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Abu Dhabi, UAEFriday 21 September 2018

Clean transport and a cut in pollution crucial for the cities of the future, Dubai summit hears

Arab Future Cities Summit told of need to make urban areas pedestrian and bike friendly

Dr Abdullah Belhaif Al Nuaimi, Minister of Infrastructure Development, speaking at the 4th Annual Arab Future Cities Summit. Reem Mohammed / The National
Dr Abdullah Belhaif Al Nuaimi, Minister of Infrastructure Development, speaking at the 4th Annual Arab Future Cities Summit. Reem Mohammed / The National

It is time for a shift in thinking when it comes to planning smart cities, with a key factor being their ability to adapt to future needs, a Dubai summit heard on Monday.

With 1.3 million people moving into cities around the world each week, future needs and demands on resources are becoming harder to identify.

“It’s stretching resources beyond what cities are built for,” Michael Lake, president and chief executive of Leading Cities, told the Arab Future Cities Summit. “Our infrastructure is being stretched so far beyond our limits that our systems shut down, like in Boston.

“We can no longer think of cities in long-term planning. We can’t rely on today’s information to predict the future of today’s city.”

Leading Cities is a network of 10 cities, including Boston and Rio De Janeiro, that promotes innovation and technology.

Mr Lake said developing plans that could adjust to make a city more sustainable and resilient was crucial.

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“With 70 per cent of the entire world population living in cities in a few decades, the world is looking at people like us to make the right decision and build the cities of the future,” he said.

Cities including Dubai have a roadmap of how to tackle various challenges and its 2021 plan was outlined at the summit, addressing its urban, built and natural asset environments.

“It’s built on the economy, which we see as the engine of the city,” said Samira Al Rais, director of sustainable development at the General Secretariat of the Executive Council of Dubai.

“Some of the themes of the plan are for a smart and sustainable city, an inclusive and cohesive society and a creative and happy city. We developed around 600 programmes in the plan.”

As such, Dubai’s Government aims to ensure 20 per cent of trips by road are on public transport, compared with 16 per cent today. It also aims to have emergency services reach the scenes of accidents in an average of four minutes.

The city aims to have 90 per cent of the days in a year clear of all air pollutants.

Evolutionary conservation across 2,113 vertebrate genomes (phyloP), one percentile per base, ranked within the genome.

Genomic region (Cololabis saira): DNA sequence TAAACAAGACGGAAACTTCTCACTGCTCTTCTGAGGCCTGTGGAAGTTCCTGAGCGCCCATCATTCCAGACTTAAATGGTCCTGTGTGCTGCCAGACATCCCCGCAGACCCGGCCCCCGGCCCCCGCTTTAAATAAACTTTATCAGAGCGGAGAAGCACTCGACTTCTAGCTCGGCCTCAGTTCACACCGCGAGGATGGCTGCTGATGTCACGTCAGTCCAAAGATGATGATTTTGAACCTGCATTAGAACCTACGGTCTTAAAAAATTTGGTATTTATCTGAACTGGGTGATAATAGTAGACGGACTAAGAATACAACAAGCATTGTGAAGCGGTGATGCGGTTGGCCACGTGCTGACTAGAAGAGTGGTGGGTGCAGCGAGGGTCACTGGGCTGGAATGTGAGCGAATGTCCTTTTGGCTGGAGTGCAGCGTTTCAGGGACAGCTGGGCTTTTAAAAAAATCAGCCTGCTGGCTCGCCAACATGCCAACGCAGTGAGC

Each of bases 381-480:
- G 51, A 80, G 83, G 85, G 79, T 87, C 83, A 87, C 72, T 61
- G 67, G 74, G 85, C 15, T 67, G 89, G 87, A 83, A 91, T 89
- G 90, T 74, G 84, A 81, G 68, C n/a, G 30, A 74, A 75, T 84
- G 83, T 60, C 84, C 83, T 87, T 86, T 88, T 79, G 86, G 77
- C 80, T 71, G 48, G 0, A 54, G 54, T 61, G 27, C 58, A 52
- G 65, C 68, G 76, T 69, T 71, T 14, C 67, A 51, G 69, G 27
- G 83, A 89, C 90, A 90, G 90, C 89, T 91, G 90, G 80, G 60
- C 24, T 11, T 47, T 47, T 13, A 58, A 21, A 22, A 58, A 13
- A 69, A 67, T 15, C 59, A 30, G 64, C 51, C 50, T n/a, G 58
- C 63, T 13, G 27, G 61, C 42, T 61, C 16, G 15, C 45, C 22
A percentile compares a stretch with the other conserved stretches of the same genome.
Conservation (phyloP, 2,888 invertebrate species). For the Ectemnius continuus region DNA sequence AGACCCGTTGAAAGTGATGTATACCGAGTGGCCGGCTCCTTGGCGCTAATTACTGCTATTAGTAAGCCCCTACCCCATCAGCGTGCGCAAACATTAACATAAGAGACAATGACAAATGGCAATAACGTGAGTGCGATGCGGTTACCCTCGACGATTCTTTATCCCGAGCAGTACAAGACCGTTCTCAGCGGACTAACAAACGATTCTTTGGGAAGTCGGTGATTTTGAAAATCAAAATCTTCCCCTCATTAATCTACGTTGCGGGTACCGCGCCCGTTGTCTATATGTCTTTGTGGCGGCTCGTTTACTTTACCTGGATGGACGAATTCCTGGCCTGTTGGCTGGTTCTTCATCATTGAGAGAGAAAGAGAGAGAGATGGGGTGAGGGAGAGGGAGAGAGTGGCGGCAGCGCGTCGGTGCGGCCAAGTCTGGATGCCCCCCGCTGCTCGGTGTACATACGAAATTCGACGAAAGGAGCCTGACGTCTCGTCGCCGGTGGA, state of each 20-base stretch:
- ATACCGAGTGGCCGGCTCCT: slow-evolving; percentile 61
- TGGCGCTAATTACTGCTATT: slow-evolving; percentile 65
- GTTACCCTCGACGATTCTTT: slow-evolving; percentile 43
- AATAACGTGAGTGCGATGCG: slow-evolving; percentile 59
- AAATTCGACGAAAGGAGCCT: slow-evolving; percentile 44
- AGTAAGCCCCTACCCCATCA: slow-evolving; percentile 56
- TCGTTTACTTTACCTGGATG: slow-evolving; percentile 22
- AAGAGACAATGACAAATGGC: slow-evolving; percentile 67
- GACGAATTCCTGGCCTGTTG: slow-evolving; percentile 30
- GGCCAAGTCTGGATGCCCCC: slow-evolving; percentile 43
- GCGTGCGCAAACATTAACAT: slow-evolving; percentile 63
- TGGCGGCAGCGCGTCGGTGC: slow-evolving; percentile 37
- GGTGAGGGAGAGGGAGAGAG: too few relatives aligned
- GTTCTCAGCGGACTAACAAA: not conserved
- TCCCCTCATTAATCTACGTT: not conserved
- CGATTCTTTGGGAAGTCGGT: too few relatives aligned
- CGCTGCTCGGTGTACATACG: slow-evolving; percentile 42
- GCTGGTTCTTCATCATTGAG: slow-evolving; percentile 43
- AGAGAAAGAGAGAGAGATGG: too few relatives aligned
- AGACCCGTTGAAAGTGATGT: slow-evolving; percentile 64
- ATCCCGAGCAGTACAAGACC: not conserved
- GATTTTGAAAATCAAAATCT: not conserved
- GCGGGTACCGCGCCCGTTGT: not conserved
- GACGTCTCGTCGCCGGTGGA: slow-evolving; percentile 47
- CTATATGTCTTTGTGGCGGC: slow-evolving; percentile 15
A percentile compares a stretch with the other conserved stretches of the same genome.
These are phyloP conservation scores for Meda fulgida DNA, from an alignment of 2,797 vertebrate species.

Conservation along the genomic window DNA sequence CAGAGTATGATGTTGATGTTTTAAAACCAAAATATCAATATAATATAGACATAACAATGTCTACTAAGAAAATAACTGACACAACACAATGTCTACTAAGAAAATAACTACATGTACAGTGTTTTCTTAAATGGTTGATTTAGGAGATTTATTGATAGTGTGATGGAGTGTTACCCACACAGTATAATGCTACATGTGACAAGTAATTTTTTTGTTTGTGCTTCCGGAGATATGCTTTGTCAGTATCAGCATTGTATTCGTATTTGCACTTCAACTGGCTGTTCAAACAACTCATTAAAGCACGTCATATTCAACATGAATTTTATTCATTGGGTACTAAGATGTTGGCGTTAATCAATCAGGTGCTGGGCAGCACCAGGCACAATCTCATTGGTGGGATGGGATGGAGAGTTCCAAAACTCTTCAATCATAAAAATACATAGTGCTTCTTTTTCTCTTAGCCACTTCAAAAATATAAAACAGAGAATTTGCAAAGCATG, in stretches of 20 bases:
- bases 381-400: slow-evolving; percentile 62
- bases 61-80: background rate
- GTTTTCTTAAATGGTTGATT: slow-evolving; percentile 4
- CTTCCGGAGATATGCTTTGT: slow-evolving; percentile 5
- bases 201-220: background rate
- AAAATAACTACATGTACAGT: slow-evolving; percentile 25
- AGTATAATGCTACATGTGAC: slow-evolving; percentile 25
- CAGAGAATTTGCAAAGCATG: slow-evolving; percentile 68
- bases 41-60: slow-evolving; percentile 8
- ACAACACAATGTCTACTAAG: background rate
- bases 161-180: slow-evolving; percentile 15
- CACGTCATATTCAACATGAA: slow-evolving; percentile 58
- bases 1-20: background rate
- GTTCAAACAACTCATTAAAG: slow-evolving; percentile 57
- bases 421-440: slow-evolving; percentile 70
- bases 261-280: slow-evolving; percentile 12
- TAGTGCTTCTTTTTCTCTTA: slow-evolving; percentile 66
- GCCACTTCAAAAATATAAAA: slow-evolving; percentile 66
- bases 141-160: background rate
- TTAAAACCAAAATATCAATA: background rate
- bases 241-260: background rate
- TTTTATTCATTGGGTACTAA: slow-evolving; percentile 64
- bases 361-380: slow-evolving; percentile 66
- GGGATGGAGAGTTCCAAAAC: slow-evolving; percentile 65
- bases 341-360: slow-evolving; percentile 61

The largest contributor to air pollution in Dubai is road transport, at 51.7 per cent, followed by industry at 18.6 per cent, air traffic at 10 per cent, energy at 9.6 per cent and sea traffic at 8.8 per cent.

As for greenhouse emissions, water and electricity top the list at 39 per cent, followed by industry at 30 per cent, road transport at 19 per cent and waste at 12 per cent.

And with an expected 564 million transport passengers estimated by 2021, compared to 362 million today, projects are in the pipeline to help meet those targets.

“Fifteen per cent of Dubai’s taxis will be hybrid by 2021 and we want to increase the walkability and bikeability of the city as well as electric and hybrid vehicles,” Ms Al Rais said.

“By 2030, we have a target of 25 per cent of solar installed capacity. We want to increase the penetration of district cooling by 40 per cent and save 18 per cent of energy.

“We want to build and operate Maktoum International Airport as a carbon-neutral airport and operate it using zero conventional energy.”

The United Nations Department of Economic and Social Affairs says managing urban areas has become one of the most important development challenges of the 21st century.

“Cities today don’t stand alone, they’re connected,” said Dr Abdullah AlNuaimi, Minister of Infrastructure and Development. “Today we look at smart cities as a part of our social ecological system, not only as a shelter.

“What we see today in the UAE is people getting together in a sporty lifestyle and we have eight cities under construction that encompass schools, clinics, sports centres, markets, roads, lighting and tracks for families, with another two in the pipeline for next year.”

Another 3,500 resident units will be added annually by 2030 when Dubai’s population is expected to reach 5.2 million, with 25 per cent more energy needs.

“We spend 90 per cent of our time in buildings,” said Fida AlHammadi, head of research and building at the Dubai Municipality. “So when we build them, we should take care of the criteria that we put in them.

“We launched last year Al Sa’fat, a green building evaluation system, to improve the performance of buildings.”

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